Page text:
That’s what we usually try to do. When technology, comfort, convenience, efficiency and price line up, the market takes care of itself.
On the other hand, seatbelts would never have happened if they weren’t required.
But pizza grew to dominate our diets with no centralized action.
They sell a lot of Tide laundry detergent. Billions of dollars a year, that’s enough pods to reach the moon and back.
Even though Tide usually comes in a big plastic container and weighs many pounds, we keep buying it. That’s because it’s convenient, easy to find and not particularly expensive.
One of the challenges of changing a culture that’s driven by consumption is that people voluntarily choose what to buy next.
And so we get stuck. Stuck with products and systems that we’re not happy with, simply because it’s easier to stick with what we already have. The status quo is the status quo because it’s good at sticking around.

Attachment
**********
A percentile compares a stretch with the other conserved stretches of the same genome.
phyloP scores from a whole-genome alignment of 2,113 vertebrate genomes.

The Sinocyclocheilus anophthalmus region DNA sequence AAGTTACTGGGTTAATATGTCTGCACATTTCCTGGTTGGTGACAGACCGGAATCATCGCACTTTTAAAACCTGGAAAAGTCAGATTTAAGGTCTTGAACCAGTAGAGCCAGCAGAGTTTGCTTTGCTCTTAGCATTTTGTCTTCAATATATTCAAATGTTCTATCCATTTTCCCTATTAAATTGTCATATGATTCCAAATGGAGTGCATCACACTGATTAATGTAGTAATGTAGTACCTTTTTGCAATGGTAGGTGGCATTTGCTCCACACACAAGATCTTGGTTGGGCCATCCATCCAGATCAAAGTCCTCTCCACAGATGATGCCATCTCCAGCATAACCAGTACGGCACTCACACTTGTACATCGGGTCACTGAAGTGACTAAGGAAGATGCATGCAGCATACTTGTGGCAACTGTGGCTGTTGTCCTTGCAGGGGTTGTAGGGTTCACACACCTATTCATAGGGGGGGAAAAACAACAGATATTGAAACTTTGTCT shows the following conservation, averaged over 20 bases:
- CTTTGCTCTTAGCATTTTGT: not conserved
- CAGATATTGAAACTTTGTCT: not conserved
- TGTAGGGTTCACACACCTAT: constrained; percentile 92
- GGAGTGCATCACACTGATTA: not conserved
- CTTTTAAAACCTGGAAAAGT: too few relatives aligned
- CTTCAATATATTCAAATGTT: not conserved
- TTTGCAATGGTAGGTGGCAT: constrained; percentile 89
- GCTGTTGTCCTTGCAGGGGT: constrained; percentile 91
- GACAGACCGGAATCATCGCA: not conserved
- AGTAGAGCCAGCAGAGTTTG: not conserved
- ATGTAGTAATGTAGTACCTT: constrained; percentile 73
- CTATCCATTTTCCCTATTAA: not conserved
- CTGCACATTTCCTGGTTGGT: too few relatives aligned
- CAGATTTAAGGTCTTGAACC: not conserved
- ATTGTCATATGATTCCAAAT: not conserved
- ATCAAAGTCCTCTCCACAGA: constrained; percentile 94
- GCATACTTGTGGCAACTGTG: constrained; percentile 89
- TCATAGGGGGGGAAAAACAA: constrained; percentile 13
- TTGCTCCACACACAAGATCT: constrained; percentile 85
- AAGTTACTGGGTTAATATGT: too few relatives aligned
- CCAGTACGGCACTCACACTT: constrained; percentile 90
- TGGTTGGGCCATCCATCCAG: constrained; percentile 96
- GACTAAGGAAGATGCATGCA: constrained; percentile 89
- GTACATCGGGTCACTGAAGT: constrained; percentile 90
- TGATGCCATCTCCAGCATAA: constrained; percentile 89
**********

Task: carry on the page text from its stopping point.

And yet, sometimes we get lucky. Consider this simple product for washing your clothes.
It’s super convenient, even more so than Tide. It’s almost as cheap. It’s dramatically more sustainable. It has a jillion 5-star reviews. And yet, it has a tiny fraction of Tide’s market share (so far).
We can’t buy out way out of the climate crisis, we’ll need to compromise, to invest and to rethink the systems that we depend on.
But every once in a while, you can simply change what you buy, and even better, tell someone else when it works.